A record number of pupils have secured places at university following this year’s A Levels results – which means that many student landlords can expect a rush of enquiries for accommodation from those going through the clearing process.

Universities have accepted more than 409,000 applications – which is up 3% on last year – and some higher education institutions are struggling to provide beds for their first year students.

Many of those going to University in September have been accepted by their first choice of institution and many have also been accepted by their second choice.

This means there are fewer students heading for clearing, just 149,000 applications which is a drop of 4,000 on last year but universities are now being inundated with calls from students keen to snap up last-minute course places.

Of course, this also means that a large number of students will also be looking for accommodation in their chosen university towns and cities.

Universities can recruit unlimited student numbers

One reason for the big rise in initial acceptances is down to a huge rise in applications following a relaxation in the rules to enable universities to recruit unlimited student numbers.

Competition for these places in the better universities is still fierce and many universities are now looking to expand in the near future.

The chief executive of UCAS clearing system, Mary Curnock Cook, said: “More 18-year-olds in the UK will now benefit from higher education this year than in any year before. This is an impressive outcome.”

However, a gender gap between accepted university students is now becoming apparent; there were 27,000 more females accepted for courses than men. Women now account for 57% of the university population.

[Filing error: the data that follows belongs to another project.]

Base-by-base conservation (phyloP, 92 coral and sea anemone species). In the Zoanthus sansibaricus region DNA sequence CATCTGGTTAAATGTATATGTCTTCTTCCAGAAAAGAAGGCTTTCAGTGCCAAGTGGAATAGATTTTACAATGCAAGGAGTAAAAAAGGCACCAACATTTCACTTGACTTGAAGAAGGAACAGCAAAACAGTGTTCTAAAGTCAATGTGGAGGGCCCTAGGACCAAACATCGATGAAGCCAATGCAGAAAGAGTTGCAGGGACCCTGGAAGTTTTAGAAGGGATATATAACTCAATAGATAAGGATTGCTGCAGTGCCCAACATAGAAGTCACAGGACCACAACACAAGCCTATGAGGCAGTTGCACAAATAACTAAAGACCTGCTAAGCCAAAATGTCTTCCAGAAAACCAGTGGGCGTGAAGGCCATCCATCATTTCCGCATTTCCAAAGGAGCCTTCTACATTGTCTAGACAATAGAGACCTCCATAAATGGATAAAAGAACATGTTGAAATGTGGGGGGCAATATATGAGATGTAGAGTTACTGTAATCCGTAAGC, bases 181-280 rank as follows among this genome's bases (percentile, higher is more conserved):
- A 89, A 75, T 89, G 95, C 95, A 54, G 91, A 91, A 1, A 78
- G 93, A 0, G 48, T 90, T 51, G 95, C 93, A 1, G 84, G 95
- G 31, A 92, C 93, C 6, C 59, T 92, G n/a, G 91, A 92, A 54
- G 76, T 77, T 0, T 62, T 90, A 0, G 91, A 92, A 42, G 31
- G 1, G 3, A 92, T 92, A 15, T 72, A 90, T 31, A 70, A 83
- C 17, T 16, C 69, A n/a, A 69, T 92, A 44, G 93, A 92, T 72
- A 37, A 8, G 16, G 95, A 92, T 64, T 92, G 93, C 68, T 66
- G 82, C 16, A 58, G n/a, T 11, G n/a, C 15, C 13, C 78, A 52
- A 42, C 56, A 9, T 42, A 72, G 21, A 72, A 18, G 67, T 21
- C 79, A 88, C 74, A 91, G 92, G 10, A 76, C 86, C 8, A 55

When it comes to finding accommodation for first years, several national newspapers have already highlighted the shortages that have occurred in recent times.


University accommodation in the first year is expensive

The Mirror is among the media outlets that have also pointed out this week that living in university-provided accommodation in the first year is an expensive option and that renting property from a student landlord for the remainder of their studies will save them money.

In a HSBC study published this week, students in 85% of the universities in the UK found much cheaper student accommodation when they moved out for their second year of studies.

To help illustrate this, the Mirror printed a graphic which showed that students in university halls were paying just over £120 a week on average whereas moving out to a student landlord’s property would cost them a little over £60 a week.

The other issue for student property landlords is that with growing student numbers, competition for quality accommodation will increase in the years to come and, as noted recently by real estate firm Savills, growing numbers of overseas investors are ploughing huge sums into providing purpose-built student accommodation in the UK to help meet this growing need.